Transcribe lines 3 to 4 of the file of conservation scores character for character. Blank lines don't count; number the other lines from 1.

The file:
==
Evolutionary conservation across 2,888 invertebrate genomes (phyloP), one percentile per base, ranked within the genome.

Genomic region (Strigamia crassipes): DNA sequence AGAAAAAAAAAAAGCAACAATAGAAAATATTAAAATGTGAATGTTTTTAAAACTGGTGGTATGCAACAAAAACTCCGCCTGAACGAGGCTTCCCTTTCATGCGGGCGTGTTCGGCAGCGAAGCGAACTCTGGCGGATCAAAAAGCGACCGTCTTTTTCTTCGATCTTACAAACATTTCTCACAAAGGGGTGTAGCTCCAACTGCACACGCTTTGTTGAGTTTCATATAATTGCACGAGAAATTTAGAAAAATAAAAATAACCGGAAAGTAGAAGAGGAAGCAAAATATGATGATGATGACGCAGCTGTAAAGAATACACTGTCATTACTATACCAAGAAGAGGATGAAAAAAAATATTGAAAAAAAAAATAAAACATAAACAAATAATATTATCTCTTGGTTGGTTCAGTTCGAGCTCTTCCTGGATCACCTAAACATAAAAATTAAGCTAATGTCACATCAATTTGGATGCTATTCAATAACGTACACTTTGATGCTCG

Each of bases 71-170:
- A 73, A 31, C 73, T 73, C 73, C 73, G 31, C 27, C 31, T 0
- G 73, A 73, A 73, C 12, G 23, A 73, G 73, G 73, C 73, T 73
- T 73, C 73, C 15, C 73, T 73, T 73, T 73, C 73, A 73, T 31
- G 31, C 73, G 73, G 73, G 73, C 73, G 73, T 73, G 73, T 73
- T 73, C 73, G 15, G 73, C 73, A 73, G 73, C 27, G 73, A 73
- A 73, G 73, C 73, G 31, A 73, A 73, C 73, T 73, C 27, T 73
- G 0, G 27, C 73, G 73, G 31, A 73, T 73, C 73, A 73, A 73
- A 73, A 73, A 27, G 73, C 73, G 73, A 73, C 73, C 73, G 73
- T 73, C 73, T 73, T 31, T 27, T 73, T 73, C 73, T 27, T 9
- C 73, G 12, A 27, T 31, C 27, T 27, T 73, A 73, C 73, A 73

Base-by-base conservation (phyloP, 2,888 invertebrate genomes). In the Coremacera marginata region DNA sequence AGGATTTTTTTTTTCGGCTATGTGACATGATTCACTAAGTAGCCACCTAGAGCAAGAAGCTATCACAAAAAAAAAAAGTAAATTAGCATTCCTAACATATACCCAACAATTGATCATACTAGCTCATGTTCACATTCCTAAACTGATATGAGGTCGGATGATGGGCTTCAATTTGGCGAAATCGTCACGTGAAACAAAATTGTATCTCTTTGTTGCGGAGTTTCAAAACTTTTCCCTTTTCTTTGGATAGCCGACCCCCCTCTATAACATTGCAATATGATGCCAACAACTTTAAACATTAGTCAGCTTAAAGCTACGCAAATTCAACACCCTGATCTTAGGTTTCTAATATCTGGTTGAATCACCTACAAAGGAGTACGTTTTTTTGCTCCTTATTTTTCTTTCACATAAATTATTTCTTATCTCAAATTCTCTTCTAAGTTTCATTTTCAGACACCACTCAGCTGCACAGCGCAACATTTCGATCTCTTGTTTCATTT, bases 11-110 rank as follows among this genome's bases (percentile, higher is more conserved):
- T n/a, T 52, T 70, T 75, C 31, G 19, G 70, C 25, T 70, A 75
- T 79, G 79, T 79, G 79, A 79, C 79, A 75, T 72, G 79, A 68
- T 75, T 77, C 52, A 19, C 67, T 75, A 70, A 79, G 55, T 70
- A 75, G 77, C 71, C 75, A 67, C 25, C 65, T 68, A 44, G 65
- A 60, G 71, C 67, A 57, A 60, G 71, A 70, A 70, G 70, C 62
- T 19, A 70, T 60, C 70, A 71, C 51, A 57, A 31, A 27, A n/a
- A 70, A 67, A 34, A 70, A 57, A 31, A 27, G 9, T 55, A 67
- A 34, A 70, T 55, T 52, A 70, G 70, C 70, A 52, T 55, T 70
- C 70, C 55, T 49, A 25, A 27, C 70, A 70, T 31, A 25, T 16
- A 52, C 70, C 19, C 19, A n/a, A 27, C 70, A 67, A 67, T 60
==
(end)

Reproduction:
Each of bases 71-170:
- A 73, A 31, C 73, T 73, C 73, C 73, G 31, C 27, C 31, T 0